08 January 2016

Linux filesystem works under the famous VFS model, and thus complies with POSIX. There are two ways to write a Linux filesystem

  • Fuse Filesystem
  • Kernel Filesystem

Fuse itself is a kernel filesystem. It forwards filesystem calls received from VFS to your custom program in userspace. The custom userspace program acts as the userspace filesystem for you to implement. See wiki.

Fuse Structure

To build a kernel filesystem, we implement a kernel module, which registers to VFS and implement its hooks. See example below. VFS defines the common model of superblock, inode, dentry, file, and their operations. The hooks we registered define what an actual filesystem does.

struct file_system_type hellofs_fs_type = {
    .owner = THIS_MODULE,
    .name = "hellofs",
    .mount = hellofs_mount,
    .kill_sb = hellofs_kill_superblock,
    .fs_flags = FS_REQUIRES_DEV,

const struct super_operations hellofs_sb_ops = {
    .destroy_inode = hellofs_destroy_inode,
    .put_super = hellofs_put_super,

const struct inode_operations hellofs_inode_ops = {
    .create = hellofs_create,
    .mkdir = hellofs_mkdir,
    .lookup = hellofs_lookup,

const struct file_operations hellofs_dir_operations = {
    .owner = THIS_MODULE,
    .readdir = hellofs_readdir,

const struct file_operations hellofs_file_operations = {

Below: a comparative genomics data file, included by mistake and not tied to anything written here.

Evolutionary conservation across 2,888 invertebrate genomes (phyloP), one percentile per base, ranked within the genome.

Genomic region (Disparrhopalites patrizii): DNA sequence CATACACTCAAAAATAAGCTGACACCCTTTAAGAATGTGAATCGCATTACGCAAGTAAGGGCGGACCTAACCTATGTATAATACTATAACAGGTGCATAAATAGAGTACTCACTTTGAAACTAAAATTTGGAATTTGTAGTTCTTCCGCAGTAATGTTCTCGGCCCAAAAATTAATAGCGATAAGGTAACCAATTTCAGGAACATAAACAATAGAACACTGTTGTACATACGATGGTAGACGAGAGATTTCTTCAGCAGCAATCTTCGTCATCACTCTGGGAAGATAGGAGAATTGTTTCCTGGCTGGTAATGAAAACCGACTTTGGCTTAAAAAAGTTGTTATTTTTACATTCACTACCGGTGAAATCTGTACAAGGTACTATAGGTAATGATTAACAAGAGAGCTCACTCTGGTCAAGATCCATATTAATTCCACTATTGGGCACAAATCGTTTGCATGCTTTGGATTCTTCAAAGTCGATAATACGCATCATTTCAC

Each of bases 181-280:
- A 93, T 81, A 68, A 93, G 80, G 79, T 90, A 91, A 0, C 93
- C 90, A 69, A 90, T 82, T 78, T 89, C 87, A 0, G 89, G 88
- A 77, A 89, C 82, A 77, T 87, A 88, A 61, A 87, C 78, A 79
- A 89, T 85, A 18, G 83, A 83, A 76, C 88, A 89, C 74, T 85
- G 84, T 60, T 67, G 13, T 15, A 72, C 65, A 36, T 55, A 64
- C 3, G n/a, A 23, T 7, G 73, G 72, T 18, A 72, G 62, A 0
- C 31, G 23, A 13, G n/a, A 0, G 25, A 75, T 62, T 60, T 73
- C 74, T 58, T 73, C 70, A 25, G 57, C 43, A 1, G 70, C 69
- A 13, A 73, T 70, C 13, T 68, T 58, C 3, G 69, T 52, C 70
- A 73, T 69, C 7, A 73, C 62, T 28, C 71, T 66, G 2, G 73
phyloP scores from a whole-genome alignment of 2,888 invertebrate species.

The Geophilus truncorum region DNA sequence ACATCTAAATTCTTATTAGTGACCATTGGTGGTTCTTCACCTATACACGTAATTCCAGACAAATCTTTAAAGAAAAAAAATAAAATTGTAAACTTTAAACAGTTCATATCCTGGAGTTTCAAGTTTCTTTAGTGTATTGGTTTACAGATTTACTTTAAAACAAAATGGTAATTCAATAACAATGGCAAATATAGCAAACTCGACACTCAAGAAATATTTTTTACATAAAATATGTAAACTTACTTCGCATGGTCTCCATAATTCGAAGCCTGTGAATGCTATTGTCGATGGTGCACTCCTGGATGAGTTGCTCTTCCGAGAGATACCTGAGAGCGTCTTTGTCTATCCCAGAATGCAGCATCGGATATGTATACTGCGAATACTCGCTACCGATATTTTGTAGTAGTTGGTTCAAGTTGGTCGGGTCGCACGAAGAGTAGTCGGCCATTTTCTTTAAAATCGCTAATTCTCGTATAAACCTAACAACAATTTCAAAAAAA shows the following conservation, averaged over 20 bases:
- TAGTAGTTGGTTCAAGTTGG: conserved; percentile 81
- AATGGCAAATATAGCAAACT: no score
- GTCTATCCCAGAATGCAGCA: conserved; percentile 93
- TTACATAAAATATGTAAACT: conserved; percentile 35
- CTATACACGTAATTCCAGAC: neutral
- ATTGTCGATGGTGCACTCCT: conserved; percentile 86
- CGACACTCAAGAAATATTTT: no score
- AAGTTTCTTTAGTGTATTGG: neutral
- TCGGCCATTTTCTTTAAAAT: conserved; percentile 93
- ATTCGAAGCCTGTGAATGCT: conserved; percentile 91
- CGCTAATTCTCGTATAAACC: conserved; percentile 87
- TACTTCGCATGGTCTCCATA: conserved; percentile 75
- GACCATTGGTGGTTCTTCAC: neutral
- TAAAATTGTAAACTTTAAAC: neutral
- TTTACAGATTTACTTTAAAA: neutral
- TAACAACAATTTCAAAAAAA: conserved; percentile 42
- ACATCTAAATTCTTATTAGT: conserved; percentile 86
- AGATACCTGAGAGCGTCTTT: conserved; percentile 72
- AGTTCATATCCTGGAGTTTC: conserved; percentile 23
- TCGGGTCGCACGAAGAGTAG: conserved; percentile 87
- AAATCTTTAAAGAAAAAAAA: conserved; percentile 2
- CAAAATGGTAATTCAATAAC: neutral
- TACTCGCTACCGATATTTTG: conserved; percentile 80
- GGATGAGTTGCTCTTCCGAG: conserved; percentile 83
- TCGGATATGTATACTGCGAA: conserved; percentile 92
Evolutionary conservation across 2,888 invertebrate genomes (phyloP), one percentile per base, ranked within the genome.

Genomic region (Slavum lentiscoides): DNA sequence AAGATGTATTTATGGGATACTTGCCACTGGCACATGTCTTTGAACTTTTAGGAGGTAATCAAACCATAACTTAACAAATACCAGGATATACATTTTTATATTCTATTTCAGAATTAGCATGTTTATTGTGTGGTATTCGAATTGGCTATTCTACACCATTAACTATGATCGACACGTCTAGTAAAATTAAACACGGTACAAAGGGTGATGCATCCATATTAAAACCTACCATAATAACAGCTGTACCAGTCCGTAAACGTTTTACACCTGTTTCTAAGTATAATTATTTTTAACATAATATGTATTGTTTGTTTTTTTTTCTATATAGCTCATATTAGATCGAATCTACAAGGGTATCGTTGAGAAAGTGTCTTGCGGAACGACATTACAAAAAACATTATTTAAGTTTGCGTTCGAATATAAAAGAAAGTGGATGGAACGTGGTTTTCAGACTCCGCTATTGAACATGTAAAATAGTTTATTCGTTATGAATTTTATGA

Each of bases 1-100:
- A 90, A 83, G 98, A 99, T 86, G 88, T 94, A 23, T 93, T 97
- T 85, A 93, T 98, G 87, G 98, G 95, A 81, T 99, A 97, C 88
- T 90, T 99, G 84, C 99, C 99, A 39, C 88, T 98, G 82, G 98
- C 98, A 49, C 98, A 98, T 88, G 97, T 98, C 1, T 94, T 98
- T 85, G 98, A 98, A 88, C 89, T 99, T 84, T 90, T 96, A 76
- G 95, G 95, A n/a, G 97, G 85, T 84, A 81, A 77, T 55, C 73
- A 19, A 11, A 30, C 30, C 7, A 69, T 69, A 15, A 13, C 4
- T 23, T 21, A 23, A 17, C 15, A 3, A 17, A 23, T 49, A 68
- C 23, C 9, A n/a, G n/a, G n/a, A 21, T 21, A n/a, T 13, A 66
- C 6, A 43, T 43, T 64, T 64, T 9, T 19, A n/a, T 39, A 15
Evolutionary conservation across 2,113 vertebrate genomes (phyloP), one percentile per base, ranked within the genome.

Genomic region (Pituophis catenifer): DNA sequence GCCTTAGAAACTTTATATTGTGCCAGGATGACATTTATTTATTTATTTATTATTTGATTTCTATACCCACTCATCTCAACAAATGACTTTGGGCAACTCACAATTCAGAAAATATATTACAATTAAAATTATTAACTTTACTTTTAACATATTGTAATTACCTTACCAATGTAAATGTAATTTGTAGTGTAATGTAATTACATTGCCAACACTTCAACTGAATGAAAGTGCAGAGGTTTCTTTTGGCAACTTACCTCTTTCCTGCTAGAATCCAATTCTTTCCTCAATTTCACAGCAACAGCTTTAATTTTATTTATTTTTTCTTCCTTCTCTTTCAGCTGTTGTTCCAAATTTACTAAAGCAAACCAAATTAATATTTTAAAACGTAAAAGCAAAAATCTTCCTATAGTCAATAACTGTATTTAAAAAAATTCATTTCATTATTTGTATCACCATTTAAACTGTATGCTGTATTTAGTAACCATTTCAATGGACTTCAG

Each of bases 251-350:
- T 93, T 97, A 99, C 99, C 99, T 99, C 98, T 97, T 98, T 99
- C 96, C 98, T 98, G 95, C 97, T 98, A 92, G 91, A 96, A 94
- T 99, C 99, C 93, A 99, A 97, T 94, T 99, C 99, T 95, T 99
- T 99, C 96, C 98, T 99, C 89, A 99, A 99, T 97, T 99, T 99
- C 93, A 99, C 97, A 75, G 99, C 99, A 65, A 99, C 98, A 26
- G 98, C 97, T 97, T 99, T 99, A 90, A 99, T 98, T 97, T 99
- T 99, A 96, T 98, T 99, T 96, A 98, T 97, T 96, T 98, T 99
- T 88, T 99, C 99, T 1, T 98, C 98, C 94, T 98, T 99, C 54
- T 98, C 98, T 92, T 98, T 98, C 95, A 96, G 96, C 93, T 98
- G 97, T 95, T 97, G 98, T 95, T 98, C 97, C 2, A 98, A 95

.read = hellofs_read,
    .write = hellofs_write,

My interesting findings are,

  • Every text book tells linux filesystem uses inode, and inode saves data. What I find out is VFS concepts, such as superblock, inode, dentry, file, are only living in memory. You can actually design whatever you like on disk, with or without inode. The only thing you need is to make sure you construct VFS inode in memory and implement the hooks. The struct inode even doesn’t have a field to save data block.

  • The inode’s direct and indirect data block structure, as illustrated here, are filesystem specific but now VFS specific. You can implement differet stuff as long as you can image.

The classic Ext2 filesystem is always used as an good example to learn how to write filesystem. The descendent Ext3, Ext4 basically follows the same style. Note that the above classic direct/indirect data block structure also origins from Ext2. The disk layout of Ext2 is as follows

Ext2 Layout

Ext2 uses bitmap to manage free and occupied inodes and data blocks. It uses an preallocated inode table to hold all the inodes allocated or to-be allocated. So one the filesystem is mkfs formatted, maximum inode count is fixed. You can at least tweak below parameters, according to how many files and how large files your filesystem is going to serve

  • Inode count: more inode count, more maximum file count, but less space available for data blocks. It is usefull if your filesystem is going to serve lots of small files.

  • Size of per inode: larger inode size means more direct data blocks. Althouth there are less space available for data blocks, but more file data can be put into direct blocks, and get accessed faster.

I found online resource about how to write a kernel filesystem are rare. Most of them are outdated (even still at 2.6). But the kernel is being rapidly developed (already 4.x). A working filesystem example is precious. Then I found Simplefs, which is awesome. However, my centos box doesn’t have the jbd2 it required, and I don’t quite agree with how Simplefs do inode and data block allocation.

So I rewrite based on Simplefs and build my Hellofs. It should be a good example to get start with writting kernel filesystem. Welcome to take a look :-)

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